New Jersey residents whose divorce cases included an alimony order or agreement should be aware of how the IRS treats these payments, both for the payer as well as the recipient. People who make qualifying payments are able to claim deductions for them, while those receiving qualifying payments must report them as income on their federal income tax returns.
Not all payments are treated as deductible and reportable alimony by the IRS. Non-cash property settlement payments cannot be deducted. If one former spouse is simply voluntarily making payments to the other, those amounts may also not be deducted. Qualifying payments are those made pursuant to a separation agreement or an order of the court.
If the order or agreement provided for alimony and child support to be combined in a payment, the portion that represents the child support amount is not deductible. Payments made to a third party that are court-ordered or agreed to may be deducted, as long as the order or agreement so provides. Examples can include such things as rent, insurance, utilities, life insurance and medical expense payments made to vendors on behalf of the former spouse. People should be aware that they may not deduct cash payments made as a part of their marital property settlement as alimony.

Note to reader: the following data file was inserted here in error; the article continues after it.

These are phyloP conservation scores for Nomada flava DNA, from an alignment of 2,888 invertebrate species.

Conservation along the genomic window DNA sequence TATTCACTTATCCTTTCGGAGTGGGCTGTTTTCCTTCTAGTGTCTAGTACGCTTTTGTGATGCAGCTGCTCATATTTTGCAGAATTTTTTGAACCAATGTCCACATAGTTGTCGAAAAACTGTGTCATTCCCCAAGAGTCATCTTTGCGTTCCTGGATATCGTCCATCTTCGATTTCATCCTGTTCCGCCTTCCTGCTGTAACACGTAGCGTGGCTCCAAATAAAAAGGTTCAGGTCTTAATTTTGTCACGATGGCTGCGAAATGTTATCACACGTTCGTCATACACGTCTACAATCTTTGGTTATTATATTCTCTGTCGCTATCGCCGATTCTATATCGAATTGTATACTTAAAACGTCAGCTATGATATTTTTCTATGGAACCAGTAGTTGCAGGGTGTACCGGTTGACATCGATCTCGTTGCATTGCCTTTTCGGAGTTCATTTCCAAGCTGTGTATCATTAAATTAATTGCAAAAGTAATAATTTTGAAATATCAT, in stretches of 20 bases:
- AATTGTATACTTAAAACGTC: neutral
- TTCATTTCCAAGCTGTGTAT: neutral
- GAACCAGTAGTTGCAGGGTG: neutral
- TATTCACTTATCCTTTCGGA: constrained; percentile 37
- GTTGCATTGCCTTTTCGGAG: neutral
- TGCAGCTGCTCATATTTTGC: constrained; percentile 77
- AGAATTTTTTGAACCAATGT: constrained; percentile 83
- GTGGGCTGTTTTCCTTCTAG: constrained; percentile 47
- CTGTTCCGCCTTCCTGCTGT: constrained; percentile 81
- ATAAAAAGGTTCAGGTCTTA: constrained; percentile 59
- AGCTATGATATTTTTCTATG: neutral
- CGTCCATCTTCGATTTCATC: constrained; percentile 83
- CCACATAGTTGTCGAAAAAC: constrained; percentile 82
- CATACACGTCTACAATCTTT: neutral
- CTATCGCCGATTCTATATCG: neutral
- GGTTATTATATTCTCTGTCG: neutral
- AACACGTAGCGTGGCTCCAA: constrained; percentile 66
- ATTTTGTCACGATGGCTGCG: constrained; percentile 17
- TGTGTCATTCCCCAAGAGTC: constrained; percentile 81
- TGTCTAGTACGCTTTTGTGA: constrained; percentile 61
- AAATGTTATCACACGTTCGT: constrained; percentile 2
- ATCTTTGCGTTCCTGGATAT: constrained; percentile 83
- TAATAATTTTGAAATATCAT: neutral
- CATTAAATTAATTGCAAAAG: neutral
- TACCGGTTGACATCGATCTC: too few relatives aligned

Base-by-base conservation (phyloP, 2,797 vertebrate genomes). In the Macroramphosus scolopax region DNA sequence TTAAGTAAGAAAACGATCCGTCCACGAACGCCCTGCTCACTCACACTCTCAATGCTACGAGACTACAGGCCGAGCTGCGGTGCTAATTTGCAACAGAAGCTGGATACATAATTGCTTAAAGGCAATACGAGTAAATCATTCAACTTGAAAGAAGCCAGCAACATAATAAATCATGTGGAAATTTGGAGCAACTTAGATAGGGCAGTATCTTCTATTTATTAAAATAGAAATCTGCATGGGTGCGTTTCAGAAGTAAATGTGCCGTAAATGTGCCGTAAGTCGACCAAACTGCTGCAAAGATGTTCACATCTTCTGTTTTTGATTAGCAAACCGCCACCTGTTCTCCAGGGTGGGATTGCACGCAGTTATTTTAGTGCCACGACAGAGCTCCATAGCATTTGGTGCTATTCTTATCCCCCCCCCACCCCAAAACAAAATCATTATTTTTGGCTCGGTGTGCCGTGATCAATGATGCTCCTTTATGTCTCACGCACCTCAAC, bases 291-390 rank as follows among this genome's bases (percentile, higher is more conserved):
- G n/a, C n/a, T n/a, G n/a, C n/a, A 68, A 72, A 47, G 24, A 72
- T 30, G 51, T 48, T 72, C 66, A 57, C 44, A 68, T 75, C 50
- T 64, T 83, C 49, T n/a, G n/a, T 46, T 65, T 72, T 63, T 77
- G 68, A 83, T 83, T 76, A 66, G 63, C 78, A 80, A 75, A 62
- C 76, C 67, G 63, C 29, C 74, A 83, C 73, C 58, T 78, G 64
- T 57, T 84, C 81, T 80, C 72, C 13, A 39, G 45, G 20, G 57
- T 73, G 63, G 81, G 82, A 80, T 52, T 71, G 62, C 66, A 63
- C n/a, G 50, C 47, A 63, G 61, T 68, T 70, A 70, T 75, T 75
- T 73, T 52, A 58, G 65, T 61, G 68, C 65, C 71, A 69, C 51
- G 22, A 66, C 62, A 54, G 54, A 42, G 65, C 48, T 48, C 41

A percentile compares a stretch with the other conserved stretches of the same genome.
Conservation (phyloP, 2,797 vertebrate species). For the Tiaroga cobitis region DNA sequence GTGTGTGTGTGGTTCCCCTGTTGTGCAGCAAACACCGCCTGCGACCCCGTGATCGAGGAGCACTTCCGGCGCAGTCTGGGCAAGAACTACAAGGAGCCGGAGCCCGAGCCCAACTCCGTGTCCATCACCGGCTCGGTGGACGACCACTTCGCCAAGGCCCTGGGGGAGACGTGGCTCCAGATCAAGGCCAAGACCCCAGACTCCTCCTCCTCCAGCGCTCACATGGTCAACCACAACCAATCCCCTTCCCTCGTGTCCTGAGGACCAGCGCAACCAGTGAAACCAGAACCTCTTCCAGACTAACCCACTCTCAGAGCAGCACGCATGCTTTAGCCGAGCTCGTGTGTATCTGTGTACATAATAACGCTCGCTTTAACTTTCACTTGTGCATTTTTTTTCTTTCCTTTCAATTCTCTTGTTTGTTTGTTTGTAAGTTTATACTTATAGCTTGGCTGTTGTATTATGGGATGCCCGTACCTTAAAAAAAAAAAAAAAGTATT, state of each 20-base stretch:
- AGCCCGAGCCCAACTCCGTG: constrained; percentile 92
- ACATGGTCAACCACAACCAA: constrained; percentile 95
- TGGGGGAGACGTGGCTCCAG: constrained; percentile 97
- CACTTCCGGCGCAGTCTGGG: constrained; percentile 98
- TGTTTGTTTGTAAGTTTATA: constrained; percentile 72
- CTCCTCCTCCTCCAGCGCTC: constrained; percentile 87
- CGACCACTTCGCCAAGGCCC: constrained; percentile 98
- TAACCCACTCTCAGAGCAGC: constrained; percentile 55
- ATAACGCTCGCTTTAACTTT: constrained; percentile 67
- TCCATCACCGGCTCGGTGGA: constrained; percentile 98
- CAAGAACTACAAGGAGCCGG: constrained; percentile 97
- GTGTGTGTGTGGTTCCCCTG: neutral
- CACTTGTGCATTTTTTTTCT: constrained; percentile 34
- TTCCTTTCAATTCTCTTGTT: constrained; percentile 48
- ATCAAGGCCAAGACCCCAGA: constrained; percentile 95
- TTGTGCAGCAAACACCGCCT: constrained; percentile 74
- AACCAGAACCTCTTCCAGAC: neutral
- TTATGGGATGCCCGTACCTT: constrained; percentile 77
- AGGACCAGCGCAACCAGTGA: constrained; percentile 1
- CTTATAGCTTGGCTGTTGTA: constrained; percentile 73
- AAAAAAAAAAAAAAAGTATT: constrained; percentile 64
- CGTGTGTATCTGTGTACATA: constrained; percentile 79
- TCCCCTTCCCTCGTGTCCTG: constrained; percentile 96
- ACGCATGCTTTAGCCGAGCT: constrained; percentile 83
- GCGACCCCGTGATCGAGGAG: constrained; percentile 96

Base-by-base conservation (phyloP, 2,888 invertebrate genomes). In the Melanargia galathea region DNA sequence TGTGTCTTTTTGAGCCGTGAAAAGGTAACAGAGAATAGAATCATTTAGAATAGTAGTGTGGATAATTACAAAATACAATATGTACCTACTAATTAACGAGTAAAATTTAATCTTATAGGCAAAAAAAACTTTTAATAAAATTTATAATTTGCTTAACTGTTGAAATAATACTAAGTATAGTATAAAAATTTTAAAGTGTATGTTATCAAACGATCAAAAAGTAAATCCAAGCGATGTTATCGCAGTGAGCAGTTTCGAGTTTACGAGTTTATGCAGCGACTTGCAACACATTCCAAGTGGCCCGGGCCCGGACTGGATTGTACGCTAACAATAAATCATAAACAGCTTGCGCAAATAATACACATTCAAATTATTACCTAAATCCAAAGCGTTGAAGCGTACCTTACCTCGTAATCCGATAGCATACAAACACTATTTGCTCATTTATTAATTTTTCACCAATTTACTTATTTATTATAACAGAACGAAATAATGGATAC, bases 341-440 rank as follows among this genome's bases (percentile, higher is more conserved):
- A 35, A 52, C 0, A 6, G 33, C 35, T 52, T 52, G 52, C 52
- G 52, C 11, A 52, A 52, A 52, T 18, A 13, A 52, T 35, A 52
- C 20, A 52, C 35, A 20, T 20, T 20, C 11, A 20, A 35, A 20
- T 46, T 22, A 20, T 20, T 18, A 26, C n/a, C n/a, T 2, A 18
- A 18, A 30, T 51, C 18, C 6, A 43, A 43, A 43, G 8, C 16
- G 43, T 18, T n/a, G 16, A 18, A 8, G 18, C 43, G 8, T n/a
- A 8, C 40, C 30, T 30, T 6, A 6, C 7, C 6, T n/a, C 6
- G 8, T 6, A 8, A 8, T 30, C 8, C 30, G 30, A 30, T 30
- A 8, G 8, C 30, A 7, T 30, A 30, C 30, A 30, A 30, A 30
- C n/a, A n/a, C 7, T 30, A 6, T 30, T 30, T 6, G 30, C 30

The potential tax consequences of alimony may be an important topic for people to address with their family law attorneys. The tax benefits for payers as well as tax liabilities for recipients may have an impact on those who are engaged in divorce negotiations. A person who is aware that alimony is deductible may be more willing to agree to regular alimony payments in order to reap the tax benefits. Conversely, those who may want to receive alimony may be less likely to seek it if they understand the tax consequences they may face.